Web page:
An archaeological survey of the ground beneath the courtyard of Topkapı Palace, the spectacular Ottoman palace in Istanbul, has uncovered a Roman-era gallery. The passage, consisting of three sections, is thought to have served as a cistern to collect rainwater in the pre-Ottoman period.
Topkapı is located in the historic Fatih district in the capital of the Ottoman and zantine empires. The area is home to a trove of landmarks from the Roman era, including monasteries and churches, and is within walking distance of Yerebatan, also known as the Basilica Cistern.
The Directorate of National Palaces, which oversees its preservation, recently began archaeological excavations of the palace’s courtyards. The gallery was uncovered during the excavation of the First Courtyard, which is the largest of the courtyards. The courtyard overlooks the sea, has a steep slope and was once home to the Aya Irini (Hagia Irene) church,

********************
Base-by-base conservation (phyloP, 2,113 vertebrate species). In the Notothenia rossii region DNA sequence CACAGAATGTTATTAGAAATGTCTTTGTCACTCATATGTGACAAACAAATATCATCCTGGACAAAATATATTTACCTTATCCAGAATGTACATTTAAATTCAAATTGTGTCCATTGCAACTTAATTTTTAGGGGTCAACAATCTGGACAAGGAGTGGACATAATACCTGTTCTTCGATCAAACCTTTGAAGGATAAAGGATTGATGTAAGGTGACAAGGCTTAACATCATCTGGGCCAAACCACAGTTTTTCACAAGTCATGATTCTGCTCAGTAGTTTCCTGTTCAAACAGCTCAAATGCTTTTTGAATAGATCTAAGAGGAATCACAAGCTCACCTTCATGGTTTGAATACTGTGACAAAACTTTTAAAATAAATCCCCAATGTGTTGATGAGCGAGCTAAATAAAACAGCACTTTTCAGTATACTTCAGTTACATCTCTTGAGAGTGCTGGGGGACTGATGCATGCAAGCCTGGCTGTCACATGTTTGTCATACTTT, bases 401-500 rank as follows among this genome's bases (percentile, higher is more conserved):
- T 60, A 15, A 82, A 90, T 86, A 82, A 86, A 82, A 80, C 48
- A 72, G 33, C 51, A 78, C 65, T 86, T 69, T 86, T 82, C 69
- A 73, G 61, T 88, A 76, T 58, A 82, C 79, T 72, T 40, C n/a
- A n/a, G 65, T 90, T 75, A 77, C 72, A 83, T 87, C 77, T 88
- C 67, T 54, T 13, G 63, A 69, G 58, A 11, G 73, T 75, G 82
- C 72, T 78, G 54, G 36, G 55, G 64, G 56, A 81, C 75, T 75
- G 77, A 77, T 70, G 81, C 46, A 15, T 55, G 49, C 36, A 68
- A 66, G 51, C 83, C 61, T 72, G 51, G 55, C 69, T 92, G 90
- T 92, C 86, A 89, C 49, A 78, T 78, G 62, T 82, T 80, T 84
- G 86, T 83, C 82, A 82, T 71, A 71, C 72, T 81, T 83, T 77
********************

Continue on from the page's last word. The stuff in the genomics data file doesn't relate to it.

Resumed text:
Professor Ahmet Çapoğlu, deputy director at the Directorate, said they found the gallery when doing new landscaping on the courtyard in search of traces of zantine history at the site. “The gallery is located near Bab-ı Hümayun (Imperial Gate south of the palace where the sultan would enter the palace). A ground cistern was already discovered during excavations in the past on the same location,” he told Ihlas News Agency (IHA) on Thursday.
Çapoğlu said a further excavation would be conducted to work out whether the gallery is connected to others.